O.C. Vector Control launches air strike against mosquitoes, dropping larvicide via drone
A quiet Thursday morning outside Huntington Beach’s Harriett Wieder Regional Park hardly discloses the carnage that is about to unfold, as two Orange County Mosquito and Vector Control District employees ready a drone for combat.
Roughly 20 pounds of a granular substance is poured into a metal cannister affixed to the body of the aircraft. It contains VectoBac GS — a bacteria strong enough to stop mosquito larvae from ever reaching adulthood.
For the record:
10:01 a.m. Sept. 10, 2021An earlier version of this story indicated Aedes aegypti mosquitos can spread West Nile virus to humans. They can spread other diseases, but have not been found to infect humans with West Nile.
With the flick of a switch, the drone powers on and begins its ascent over a nearly 3-acre portion of the north end of Wieder Park, located near 1,400 acres of undeveloped wetlands preserved in the Bolsa Chica Basin State Marine Conservation Area.
The device is the newest tool in an arsenal designed to control mosquitoes and the diseases they carry, particularly West Nile virus, according to district spokeswoman Lora Young.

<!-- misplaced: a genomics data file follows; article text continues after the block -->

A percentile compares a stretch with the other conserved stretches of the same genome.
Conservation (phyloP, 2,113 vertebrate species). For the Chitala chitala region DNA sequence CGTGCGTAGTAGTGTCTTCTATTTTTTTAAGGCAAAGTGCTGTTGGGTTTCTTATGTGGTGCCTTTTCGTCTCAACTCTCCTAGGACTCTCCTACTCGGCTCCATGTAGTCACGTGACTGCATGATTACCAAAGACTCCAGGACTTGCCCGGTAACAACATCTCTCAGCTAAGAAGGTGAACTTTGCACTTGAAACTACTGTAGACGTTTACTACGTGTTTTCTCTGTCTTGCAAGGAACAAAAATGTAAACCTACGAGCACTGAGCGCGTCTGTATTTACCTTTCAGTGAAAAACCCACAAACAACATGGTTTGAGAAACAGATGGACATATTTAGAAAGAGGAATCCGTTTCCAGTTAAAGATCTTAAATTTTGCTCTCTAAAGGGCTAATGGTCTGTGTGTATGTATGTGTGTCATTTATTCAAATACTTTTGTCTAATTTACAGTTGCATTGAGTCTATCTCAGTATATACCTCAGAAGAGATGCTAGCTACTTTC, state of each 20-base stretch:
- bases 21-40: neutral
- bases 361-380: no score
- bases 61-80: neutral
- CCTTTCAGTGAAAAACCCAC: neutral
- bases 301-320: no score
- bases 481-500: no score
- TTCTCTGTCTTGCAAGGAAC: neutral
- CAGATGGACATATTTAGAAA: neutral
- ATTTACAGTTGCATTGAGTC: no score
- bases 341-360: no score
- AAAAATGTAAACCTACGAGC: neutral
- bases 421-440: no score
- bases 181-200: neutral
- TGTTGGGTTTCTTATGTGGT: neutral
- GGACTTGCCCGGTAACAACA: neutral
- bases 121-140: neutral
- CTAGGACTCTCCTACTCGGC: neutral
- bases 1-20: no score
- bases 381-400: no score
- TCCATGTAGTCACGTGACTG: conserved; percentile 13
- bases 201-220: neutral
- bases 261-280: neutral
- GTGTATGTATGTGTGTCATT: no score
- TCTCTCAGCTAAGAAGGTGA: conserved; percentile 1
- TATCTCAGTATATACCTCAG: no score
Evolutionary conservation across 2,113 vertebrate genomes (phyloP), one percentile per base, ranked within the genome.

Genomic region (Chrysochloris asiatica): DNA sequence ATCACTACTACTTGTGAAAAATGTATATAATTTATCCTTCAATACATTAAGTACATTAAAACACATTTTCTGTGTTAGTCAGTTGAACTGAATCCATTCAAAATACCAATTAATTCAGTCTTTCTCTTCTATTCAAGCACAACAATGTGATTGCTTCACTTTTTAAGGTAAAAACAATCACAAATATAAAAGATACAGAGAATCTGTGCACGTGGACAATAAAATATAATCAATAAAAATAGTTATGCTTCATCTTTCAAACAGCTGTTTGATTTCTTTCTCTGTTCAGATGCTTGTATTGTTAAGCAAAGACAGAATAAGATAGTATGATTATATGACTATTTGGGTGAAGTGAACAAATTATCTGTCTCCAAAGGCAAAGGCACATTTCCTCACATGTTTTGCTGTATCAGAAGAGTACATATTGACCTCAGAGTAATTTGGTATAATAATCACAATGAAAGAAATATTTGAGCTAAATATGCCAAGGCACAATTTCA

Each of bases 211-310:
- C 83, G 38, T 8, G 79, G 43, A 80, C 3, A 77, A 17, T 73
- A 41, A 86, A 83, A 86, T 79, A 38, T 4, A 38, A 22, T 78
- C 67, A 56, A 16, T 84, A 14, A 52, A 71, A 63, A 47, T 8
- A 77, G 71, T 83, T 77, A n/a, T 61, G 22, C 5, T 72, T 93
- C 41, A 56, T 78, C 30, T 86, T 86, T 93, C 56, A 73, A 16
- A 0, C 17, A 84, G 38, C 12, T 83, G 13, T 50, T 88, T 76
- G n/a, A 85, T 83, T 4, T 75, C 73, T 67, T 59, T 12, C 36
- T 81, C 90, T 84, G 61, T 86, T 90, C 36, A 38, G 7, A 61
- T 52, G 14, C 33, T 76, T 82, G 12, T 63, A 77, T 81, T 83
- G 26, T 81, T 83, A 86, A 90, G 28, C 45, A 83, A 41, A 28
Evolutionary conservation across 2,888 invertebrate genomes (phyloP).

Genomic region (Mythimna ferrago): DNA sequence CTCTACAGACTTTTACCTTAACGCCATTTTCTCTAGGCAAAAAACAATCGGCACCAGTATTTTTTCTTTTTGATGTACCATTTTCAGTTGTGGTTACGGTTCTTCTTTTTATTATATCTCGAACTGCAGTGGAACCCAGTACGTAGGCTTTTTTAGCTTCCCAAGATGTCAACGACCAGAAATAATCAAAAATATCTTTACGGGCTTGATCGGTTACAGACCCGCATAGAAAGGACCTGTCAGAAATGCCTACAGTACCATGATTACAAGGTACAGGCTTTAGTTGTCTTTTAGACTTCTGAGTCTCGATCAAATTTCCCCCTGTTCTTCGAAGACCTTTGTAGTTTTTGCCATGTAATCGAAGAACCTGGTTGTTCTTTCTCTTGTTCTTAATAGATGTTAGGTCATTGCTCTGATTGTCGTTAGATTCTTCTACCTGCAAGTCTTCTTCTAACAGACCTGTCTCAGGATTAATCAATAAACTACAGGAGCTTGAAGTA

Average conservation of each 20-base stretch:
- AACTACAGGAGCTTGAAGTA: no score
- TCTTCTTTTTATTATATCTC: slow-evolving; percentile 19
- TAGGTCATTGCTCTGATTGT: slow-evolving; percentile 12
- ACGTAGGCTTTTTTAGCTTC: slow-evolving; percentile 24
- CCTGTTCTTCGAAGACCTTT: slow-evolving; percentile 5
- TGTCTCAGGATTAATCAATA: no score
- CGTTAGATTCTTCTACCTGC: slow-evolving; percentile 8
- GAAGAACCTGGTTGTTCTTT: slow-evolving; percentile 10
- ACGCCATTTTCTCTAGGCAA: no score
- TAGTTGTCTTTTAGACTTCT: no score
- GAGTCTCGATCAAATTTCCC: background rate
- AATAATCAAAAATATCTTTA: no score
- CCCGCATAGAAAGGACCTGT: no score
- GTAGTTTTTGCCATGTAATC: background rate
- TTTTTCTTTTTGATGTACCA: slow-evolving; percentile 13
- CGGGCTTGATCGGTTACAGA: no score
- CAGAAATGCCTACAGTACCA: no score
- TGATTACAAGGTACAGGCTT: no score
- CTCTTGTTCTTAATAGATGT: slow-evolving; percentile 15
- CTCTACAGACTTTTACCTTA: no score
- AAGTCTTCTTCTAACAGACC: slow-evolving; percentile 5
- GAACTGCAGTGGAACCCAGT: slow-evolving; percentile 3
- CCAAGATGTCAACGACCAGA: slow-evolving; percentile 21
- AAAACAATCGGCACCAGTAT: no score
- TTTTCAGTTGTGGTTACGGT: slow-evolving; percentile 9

Young said the district began using drones in 2019 to surveil areas workers could not access on foot, including environmentally sensitive wetlands and areas with heavy brush.
Last year one aircraft was outfitted with larvicide and now, well into the 2021 mosquito season, it makes appearances at Wieder Park, Costa Mesa’s Fairview wetlands, the San Joaquin Marsh near UC Irvine and water recycling basins in Santa Margarita when trap counts are high.
Air drops have a few advantages over the gas-powered backpacks typically used to perform applications in hard-to-reach areas, which tend to be much noisier.
“The technology allows us a more efficient way and more environmentally sensitive way to provide that same application without having to go into brush or disrupt any habitat,” Young said. “With the drone, we can fly overhead and treat all the water sources we see.”
The drone flies in routes pre-programmed into its navigation system but operators, who’ve been FAA certified to fly the craft and have logged practice hours for the district, can release the larvicide on demand.
Young said this year’s mosquito season, which typically runs from March through October or November, has been relatively quiet. As of Sept. 3, no dead birds had tested positive for the virus, and no cases of human infection have been reported in Orange County so far this year.
“Right now, it’s looking like it’s going to be a pretty low West Nile virus year,” Young said. “Our mosquitoes are a different concern.”
OCMVCD has reported 22 mosquito samples have tested positive for West Nile virus, including nine in Anaheim, six in Fullerton, four in Cypress, two in Buena Park and one in La Palma, according to district figures.
As populations of Aedes aegypti mosquitos, which proliferate in the daytime and can spread diseases to humans, continue to rise year after year, the county’s Vector Control District reminds residents to eliminate standing water from their homes wherever they may find it.
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